• Risk Disclosure: Accurate characterization of the opportunity for gain or risk of loss in the commodity pool’s underlying assets and financial instruments, whether tangible or intangible in nature
  • Expense Disclosure: Accurate disclosure of a commodity pool’s fees and expenses
  • Principal Disclosures: Accurate characterization of the business and educational qualifications of the key principals who oversee the CPO’s trading strategy for such commodity pool
  • Discussion of Commodity Brokers and Trading Counterparties: Accurate disclosure of a commodity pool’s brokers and trading counterparties

Against the backdrop of existing disclosure requirements and the NFA’s heightened disclosure requirements for virtual currency investments and trading, market participants should carefully review their disclosure materials with counsel to ensure they are in compliance with current regulation and market practice.

Disclosure Violations Are on the CFTC Enforcement Radar

The CFTC has been actively pursuing enforcement actions against entities and CPOs that engage in fraudulent activity, make false disclosures, misrepresent risk to prospective clients, and fail to appropriately register with the CFTC.

  • On February 14, 2020, the CFTC brought charges against an entity for fraud and failure to register as a CPO. The entity in question purported to trade foreign currency (forex) contracts as well as Bitcoin and other digital assets through an unregistered commodity pool, made false and misleading disclosures to customers, and used investors’ money for personal gain and Ponzi-type payments to other investors.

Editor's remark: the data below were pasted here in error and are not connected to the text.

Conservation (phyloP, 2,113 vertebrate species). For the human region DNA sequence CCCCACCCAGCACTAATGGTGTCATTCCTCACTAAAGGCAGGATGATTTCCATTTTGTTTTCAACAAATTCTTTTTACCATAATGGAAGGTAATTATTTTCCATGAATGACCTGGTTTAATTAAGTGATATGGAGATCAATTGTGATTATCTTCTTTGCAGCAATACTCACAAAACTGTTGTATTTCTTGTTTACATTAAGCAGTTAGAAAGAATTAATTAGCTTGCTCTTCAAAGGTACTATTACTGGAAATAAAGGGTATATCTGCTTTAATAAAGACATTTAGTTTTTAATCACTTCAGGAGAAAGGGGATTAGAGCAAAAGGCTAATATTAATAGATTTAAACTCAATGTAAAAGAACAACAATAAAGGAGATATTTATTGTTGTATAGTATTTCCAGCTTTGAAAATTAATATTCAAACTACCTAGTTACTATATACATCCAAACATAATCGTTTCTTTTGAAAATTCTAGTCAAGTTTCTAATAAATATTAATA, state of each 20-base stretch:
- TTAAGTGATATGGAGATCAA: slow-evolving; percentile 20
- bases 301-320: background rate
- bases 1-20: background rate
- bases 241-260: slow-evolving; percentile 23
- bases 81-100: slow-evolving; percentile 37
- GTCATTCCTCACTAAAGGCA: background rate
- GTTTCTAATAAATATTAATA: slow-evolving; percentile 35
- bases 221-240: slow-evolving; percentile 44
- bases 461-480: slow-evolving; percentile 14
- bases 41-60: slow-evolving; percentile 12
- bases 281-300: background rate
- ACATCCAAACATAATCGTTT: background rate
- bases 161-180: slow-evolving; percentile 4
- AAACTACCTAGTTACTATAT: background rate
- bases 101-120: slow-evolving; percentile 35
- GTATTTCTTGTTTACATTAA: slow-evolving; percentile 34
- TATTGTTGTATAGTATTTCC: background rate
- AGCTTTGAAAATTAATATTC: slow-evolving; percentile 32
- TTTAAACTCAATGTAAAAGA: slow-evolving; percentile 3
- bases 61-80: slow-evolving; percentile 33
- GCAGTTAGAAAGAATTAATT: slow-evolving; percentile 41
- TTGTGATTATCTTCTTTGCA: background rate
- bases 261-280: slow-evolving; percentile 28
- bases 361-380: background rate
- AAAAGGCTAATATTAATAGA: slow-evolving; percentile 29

• On February 13, 2020, the CFTC charged an individual with soliciting investor funds for an unregistered pooled investment vehicle purportedly trading commodity futures contracts. The individual made false or misleading statements regarding the risks and returns of his trading to prospective and current pool participants, while misappropriating funds for personal use.
  • Similar charges were issued against related defendants on February 11, 2020, for making false and misleading disclosures to investors to solicit funds to purportedly trade digital assets. Defendants, in fact, were never registered with the CFTC, and fraudulently misappropriated investor money for personal use.
  • On January 27, 2020, the CFTC brought charges against a registered CPO (and its CEO) for making materially misleading statements regarding its risks and risk-management measures, leading to approximately US$500 million in investor losses.

In all these cases, the CFTC reiterated that the registration and disclosure requirements in place for CPOs are critical to ensuring market integrity and investor protection. The DSIO statement and offer of assistance to market participants is a reminder that the CFTC will actively support responsible innovation, which by all indications of recent enforcement trends means that it will not tolerate non-compliance with disclosure and registration requirements.